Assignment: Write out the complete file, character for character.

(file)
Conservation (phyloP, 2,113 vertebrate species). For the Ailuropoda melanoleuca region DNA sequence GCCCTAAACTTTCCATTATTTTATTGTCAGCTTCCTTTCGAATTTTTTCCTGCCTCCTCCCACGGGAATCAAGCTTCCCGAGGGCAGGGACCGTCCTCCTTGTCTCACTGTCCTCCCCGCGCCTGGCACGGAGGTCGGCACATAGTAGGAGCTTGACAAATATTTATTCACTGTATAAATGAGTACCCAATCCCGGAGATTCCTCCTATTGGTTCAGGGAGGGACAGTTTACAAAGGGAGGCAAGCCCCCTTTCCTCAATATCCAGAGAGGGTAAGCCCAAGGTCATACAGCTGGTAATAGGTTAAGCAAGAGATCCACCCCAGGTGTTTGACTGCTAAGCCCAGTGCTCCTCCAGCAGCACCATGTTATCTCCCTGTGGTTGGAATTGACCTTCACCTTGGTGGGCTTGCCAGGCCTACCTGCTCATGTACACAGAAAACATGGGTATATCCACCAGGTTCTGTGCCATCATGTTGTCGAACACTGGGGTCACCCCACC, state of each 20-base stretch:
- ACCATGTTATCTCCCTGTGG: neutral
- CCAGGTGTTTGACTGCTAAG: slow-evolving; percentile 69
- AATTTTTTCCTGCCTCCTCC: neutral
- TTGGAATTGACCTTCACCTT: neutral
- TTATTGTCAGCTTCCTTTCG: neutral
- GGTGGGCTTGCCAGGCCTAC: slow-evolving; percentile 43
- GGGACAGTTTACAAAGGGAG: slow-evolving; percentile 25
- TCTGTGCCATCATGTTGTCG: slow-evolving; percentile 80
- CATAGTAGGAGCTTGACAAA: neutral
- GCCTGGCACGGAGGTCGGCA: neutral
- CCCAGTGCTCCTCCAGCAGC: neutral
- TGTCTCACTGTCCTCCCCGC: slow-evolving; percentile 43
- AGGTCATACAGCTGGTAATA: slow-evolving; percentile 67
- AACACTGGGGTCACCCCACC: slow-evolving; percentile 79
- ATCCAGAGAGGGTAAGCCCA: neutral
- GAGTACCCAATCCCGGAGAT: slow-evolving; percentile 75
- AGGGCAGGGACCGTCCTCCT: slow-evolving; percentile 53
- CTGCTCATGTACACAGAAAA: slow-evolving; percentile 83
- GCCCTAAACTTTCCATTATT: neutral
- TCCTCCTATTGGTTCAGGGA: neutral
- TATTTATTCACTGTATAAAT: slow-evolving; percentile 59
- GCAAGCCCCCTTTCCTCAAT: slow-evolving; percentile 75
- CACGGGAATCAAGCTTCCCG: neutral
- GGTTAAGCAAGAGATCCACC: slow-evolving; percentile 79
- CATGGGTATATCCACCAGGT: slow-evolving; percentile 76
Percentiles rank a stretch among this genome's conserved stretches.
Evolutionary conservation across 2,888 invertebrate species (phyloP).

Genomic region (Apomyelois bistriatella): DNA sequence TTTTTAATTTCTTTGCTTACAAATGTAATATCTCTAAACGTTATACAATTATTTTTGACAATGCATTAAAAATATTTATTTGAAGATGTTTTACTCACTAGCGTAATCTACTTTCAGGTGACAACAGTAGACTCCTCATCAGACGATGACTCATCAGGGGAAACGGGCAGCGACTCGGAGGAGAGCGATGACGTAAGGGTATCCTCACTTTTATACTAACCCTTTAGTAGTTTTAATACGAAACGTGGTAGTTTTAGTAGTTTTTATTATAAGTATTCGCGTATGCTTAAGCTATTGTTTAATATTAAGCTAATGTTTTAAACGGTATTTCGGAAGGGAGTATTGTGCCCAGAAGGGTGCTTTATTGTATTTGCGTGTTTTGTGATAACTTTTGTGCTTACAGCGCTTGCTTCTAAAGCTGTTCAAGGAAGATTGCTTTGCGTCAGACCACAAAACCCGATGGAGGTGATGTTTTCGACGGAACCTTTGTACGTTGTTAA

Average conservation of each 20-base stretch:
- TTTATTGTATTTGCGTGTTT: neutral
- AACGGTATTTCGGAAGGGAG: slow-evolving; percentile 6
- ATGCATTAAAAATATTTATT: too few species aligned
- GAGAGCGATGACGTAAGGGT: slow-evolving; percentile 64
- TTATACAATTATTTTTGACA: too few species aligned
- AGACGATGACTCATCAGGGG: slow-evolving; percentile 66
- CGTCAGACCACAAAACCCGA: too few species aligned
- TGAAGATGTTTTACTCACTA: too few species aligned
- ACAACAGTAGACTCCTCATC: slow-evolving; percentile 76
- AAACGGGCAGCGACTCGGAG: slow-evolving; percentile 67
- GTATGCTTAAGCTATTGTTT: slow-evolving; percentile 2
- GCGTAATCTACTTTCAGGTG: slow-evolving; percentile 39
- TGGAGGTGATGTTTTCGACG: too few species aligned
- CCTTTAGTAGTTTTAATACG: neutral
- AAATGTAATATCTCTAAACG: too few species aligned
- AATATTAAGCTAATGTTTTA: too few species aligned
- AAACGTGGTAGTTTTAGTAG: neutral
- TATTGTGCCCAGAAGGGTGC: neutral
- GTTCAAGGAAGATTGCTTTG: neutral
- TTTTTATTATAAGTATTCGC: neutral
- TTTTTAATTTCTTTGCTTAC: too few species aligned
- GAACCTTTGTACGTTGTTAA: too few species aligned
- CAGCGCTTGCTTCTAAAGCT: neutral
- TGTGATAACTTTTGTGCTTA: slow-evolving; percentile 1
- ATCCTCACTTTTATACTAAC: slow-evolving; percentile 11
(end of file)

Conservation (phyloP, 2,113 vertebrate species). For the Ailuropoda melanoleuca region DNA sequence GCCCTAAACTTTCCATTATTTTATTGTCAGCTTCCTTTCGAATTTTTTCCTGCCTCCTCCCACGGGAATCAAGCTTCCCGAGGGCAGGGACCGTCCTCCTTGTCTCACTGTCCTCCCCGCGCCTGGCACGGAGGTCGGCACATAGTAGGAGCTTGACAAATATTTATTCACTGTATAAATGAGTACCCAATCCCGGAGATTCCTCCTATTGGTTCAGGGAGGGACAGTTTACAAAGGGAGGCAAGCCCCCTTTCCTCAATATCCAGAGAGGGTAAGCCCAAGGTCATACAGCTGGTAATAGGTTAAGCAAGAGATCCACCCCAGGTGTTTGACTGCTAAGCCCAGTGCTCCTCCAGCAGCACCATGTTATCTCCCTGTGGTTGGAATTGACCTTCACCTTGGTGGGCTTGCCAGGCCTACCTGCTCATGTACACAGAAAACATGGGTATATCCACCAGGTTCTGTGCCATCATGTTGTCGAACACTGGGGTCACCCCACC, state of each 20-base stretch:
- ACCATGTTATCTCCCTGTGG: neutral
- CCAGGTGTTTGACTGCTAAG: slow-evolving; percentile 69
- AATTTTTTCCTGCCTCCTCC: neutral
- TTGGAATTGACCTTCACCTT: neutral
- TTATTGTCAGCTTCCTTTCG: neutral
- GGTGGGCTTGCCAGGCCTAC: slow-evolving; percentile 43
- GGGACAGTTTACAAAGGGAG: slow-evolving; percentile 25
- TCTGTGCCATCATGTTGTCG: slow-evolving; percentile 80
- CATAGTAGGAGCTTGACAAA: neutral
- GCCTGGCACGGAGGTCGGCA: neutral
- CCCAGTGCTCCTCCAGCAGC: neutral
- TGTCTCACTGTCCTCCCCGC: slow-evolving; percentile 43
- AGGTCATACAGCTGGTAATA: slow-evolving; percentile 67
- AACACTGGGGTCACCCCACC: slow-evolving; percentile 79
- ATCCAGAGAGGGTAAGCCCA: neutral
- GAGTACCCAATCCCGGAGAT: slow-evolving; percentile 75
- AGGGCAGGGACCGTCCTCCT: slow-evolving; percentile 53
- CTGCTCATGTACACAGAAAA: slow-evolving; percentile 83
- GCCCTAAACTTTCCATTATT: neutral
- TCCTCCTATTGGTTCAGGGA: neutral
- TATTTATTCACTGTATAAAT: slow-evolving; percentile 59
- GCAAGCCCCCTTTCCTCAAT: slow-evolving; percentile 75
- CACGGGAATCAAGCTTCCCG: neutral
- GGTTAAGCAAGAGATCCACC: slow-evolving; percentile 79
- CATGGGTATATCCACCAGGT: slow-evolving; percentile 76
Percentiles rank a stretch among this genome's conserved stretches.
Evolutionary conservation across 2,888 invertebrate species (phyloP).

Genomic region (Apomyelois bistriatella): DNA sequence TTTTTAATTTCTTTGCTTACAAATGTAATATCTCTAAACGTTATACAATTATTTTTGACAATGCATTAAAAATATTTATTTGAAGATGTTTTACTCACTAGCGTAATCTACTTTCAGGTGACAACAGTAGACTCCTCATCAGACGATGACTCATCAGGGGAAACGGGCAGCGACTCGGAGGAGAGCGATGACGTAAGGGTATCCTCACTTTTATACTAACCCTTTAGTAGTTTTAATACGAAACGTGGTAGTTTTAGTAGTTTTTATTATAAGTATTCGCGTATGCTTAAGCTATTGTTTAATATTAAGCTAATGTTTTAAACGGTATTTCGGAAGGGAGTATTGTGCCCAGAAGGGTGCTTTATTGTATTTGCGTGTTTTGTGATAACTTTTGTGCTTACAGCGCTTGCTTCTAAAGCTGTTCAAGGAAGATTGCTTTGCGTCAGACCACAAAACCCGATGGAGGTGATGTTTTCGACGGAACCTTTGTACGTTGTTAA

Average conservation of each 20-base stretch:
- TTTATTGTATTTGCGTGTTT: neutral
- AACGGTATTTCGGAAGGGAG: slow-evolving; percentile 6
- ATGCATTAAAAATATTTATT: too few species aligned
- GAGAGCGATGACGTAAGGGT: slow-evolving; percentile 64
- TTATACAATTATTTTTGACA: too few species aligned
- AGACGATGACTCATCAGGGG: slow-evolving; percentile 66
- CGTCAGACCACAAAACCCGA: too few species aligned
- TGAAGATGTTTTACTCACTA: too few species aligned
- ACAACAGTAGACTCCTCATC: slow-evolving; percentile 76
- AAACGGGCAGCGACTCGGAG: slow-evolving; percentile 67
- GTATGCTTAAGCTATTGTTT: slow-evolving; percentile 2
- GCGTAATCTACTTTCAGGTG: slow-evolving; percentile 39
- TGGAGGTGATGTTTTCGACG: too few species aligned
- CCTTTAGTAGTTTTAATACG: neutral
- AAATGTAATATCTCTAAACG: too few species aligned
- AATATTAAGCTAATGTTTTA: too few species aligned
- AAACGTGGTAGTTTTAGTAG: neutral
- TATTGTGCCCAGAAGGGTGC: neutral
- GTTCAAGGAAGATTGCTTTG: neutral
- TTTTTATTATAAGTATTCGC: neutral
- TTTTTAATTTCTTTGCTTAC: too few species aligned
- GAACCTTTGTACGTTGTTAA: too few species aligned
- CAGCGCTTGCTTCTAAAGCT: neutral
- TGTGATAACTTTTGTGCTTA: slow-evolving; percentile 1
- ATCCTCACTTTTATACTAAC: slow-evolving; percentile 11